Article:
Silme flux, often referred to as bacterial wetwood infection, is a disease found in many types of trees in the Ogden and Layton Utah area. Siberian elm trees, willows trees, and many other trees are susceptible to this type of infection.
Symptoms The symptoms are generally a frothy substance or a dripping from a fork in the tree branches as seen in the picture above. The slime sap is foul smelling and unpleasant.
Types In Utah, there are two types of slime flux–heartwood slime flux and bark/cambial slime flux.
Heartwood slime flux This type occurs when bacteria attaching the heartwood results in high pressure inside the tree. This can result in the tree literally bursting and infection oozes out through cracks that come from the middle of the tree to the outside bark area. This slime flux drips on the grass and other plants and kills whatever it lands on, leaving yellow patches in the grass. Trees are rarely killed with this type of infection but it is unpleasant and it does weaken the tree. This is very common in elms trees.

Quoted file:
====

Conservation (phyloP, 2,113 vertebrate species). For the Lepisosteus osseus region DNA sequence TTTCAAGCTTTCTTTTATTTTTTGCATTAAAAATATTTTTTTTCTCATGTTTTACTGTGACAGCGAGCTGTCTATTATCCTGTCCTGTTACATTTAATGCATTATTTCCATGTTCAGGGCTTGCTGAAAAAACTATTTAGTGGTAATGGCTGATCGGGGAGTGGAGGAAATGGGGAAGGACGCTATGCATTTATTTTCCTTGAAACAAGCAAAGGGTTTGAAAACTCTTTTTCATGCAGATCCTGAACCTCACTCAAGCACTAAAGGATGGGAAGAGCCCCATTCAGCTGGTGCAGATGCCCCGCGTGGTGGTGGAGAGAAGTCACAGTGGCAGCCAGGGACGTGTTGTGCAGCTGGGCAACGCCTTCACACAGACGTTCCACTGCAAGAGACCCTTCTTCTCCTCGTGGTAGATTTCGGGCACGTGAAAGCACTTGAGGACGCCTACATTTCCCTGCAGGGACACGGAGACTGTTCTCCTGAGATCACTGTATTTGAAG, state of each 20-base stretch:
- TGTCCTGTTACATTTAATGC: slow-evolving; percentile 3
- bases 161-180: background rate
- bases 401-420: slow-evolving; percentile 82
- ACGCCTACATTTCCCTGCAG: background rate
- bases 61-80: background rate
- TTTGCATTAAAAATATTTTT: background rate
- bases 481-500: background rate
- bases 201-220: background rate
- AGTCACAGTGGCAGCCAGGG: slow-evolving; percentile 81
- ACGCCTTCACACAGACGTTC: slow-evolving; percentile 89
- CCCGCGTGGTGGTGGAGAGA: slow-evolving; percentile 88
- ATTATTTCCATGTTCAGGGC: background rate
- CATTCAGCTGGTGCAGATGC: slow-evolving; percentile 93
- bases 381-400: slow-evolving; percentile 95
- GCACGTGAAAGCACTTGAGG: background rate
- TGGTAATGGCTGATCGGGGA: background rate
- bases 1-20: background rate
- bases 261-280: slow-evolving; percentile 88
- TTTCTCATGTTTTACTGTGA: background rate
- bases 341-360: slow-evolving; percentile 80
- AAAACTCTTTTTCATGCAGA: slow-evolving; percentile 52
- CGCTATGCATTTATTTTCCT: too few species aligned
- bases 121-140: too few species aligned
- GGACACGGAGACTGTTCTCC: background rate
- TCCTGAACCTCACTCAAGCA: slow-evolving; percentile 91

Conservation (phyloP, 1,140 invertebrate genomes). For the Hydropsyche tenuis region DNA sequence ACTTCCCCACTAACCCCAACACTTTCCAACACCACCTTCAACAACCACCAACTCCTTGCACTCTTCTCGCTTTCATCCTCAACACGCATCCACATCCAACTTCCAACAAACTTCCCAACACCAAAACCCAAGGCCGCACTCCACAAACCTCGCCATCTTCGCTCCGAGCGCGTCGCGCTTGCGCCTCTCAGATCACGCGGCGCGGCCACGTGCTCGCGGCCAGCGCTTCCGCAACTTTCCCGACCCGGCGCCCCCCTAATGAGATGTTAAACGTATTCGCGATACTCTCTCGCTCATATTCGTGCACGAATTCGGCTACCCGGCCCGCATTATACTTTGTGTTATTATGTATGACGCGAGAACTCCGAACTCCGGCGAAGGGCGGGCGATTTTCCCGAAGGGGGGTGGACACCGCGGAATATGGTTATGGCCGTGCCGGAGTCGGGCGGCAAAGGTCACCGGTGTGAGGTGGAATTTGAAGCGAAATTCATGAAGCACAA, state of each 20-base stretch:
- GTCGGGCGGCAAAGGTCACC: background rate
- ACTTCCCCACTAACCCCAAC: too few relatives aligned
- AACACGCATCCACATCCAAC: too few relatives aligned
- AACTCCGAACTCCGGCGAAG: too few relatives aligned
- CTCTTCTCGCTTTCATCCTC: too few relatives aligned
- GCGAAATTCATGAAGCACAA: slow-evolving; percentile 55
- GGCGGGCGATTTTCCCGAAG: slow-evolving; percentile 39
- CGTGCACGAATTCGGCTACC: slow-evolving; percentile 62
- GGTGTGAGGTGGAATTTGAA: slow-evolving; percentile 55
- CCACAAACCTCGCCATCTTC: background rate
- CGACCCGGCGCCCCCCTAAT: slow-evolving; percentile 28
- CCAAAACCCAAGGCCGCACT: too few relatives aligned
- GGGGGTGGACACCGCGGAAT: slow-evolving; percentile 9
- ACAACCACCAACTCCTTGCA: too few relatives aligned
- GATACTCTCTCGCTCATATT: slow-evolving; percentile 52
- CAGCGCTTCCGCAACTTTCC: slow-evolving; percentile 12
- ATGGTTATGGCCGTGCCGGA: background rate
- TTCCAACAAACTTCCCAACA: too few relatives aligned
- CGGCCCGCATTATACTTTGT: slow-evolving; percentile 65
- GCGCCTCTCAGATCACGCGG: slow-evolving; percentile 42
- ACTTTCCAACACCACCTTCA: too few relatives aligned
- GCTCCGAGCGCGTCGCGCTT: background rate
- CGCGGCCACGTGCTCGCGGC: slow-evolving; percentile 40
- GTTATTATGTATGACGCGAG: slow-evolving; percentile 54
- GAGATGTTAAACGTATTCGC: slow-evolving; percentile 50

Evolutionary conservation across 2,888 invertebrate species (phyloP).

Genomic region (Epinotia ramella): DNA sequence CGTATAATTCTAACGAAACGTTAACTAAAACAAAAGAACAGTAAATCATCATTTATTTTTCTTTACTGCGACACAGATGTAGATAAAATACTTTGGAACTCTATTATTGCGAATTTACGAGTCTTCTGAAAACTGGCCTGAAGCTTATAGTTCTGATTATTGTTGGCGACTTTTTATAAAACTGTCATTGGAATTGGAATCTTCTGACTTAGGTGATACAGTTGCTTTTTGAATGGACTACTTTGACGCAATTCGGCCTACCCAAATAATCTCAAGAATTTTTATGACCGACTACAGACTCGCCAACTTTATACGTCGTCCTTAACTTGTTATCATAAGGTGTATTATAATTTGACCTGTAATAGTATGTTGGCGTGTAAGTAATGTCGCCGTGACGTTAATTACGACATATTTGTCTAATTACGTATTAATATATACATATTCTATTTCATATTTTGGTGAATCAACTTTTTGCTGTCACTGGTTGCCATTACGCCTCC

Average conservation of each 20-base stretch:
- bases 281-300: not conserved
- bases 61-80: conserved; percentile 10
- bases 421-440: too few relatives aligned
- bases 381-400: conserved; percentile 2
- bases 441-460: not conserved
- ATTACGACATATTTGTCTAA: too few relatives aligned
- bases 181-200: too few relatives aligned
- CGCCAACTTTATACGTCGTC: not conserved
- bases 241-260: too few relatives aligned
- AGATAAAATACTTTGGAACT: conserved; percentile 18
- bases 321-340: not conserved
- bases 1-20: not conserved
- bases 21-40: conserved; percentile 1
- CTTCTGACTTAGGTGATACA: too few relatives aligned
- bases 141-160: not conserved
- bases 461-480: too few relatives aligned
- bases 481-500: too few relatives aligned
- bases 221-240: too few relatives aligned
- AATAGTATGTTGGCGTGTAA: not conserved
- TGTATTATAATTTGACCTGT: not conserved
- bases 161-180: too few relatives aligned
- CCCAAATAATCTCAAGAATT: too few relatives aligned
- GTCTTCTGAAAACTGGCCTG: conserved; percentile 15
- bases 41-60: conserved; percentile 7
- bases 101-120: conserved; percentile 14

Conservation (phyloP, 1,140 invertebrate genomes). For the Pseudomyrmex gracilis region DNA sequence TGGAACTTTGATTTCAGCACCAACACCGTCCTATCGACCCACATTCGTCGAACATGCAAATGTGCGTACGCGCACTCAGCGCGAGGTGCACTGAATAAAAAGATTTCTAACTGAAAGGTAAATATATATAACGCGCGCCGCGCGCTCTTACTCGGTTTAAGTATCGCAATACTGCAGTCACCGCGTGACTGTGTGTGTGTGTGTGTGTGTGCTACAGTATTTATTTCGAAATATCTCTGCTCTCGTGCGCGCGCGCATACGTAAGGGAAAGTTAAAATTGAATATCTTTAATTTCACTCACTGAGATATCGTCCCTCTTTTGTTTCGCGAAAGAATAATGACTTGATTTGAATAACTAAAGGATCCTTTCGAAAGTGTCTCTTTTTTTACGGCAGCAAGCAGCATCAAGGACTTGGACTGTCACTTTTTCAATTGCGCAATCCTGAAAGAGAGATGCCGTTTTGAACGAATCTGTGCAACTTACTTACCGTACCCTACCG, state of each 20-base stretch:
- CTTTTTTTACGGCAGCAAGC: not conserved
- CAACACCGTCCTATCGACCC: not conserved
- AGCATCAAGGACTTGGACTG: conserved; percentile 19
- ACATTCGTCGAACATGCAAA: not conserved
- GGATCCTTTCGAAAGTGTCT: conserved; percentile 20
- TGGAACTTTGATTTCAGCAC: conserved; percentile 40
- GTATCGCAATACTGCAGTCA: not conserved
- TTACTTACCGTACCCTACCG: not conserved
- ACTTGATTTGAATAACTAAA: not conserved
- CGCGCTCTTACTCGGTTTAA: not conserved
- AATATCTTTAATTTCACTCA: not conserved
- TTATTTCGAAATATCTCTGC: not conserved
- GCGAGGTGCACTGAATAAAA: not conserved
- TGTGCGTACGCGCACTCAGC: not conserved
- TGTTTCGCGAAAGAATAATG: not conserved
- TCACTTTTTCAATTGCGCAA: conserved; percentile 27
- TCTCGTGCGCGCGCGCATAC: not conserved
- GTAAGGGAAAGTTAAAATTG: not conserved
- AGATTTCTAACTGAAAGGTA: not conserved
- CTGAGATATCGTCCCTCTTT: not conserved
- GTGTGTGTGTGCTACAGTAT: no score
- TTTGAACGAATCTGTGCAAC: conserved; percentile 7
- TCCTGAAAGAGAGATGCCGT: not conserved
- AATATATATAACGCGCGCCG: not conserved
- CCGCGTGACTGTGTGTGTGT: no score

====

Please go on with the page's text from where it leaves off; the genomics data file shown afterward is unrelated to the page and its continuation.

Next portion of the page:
Bark/cambial slime flux infection This type of infection usually kills the tree within 1-2 years and is common in willows. If the fluxing is noticed soon enough, the tree can be saved. White ash are also prone to this near surface bark/cambial flux and it is often manifested in a foamy alcohol flux this is milky in its appearance.
A starting point is to identify what type of tree you have.
Heartwood infections are common in the following trees:
Russian Olive Trees
On the other hand, the more dangerous bark/cambial infections are common in the following trees:
Bark/Cambial Infections are common in:
Whatever the infection, it is crucial to have an expert tree arborist inspect it as soon as possible to identify the type of infection and whether or not there is a cure. Our Ogden and Layton Utah arborists will inspect your tree free of charge and educate you on what the best course of action is for your tree.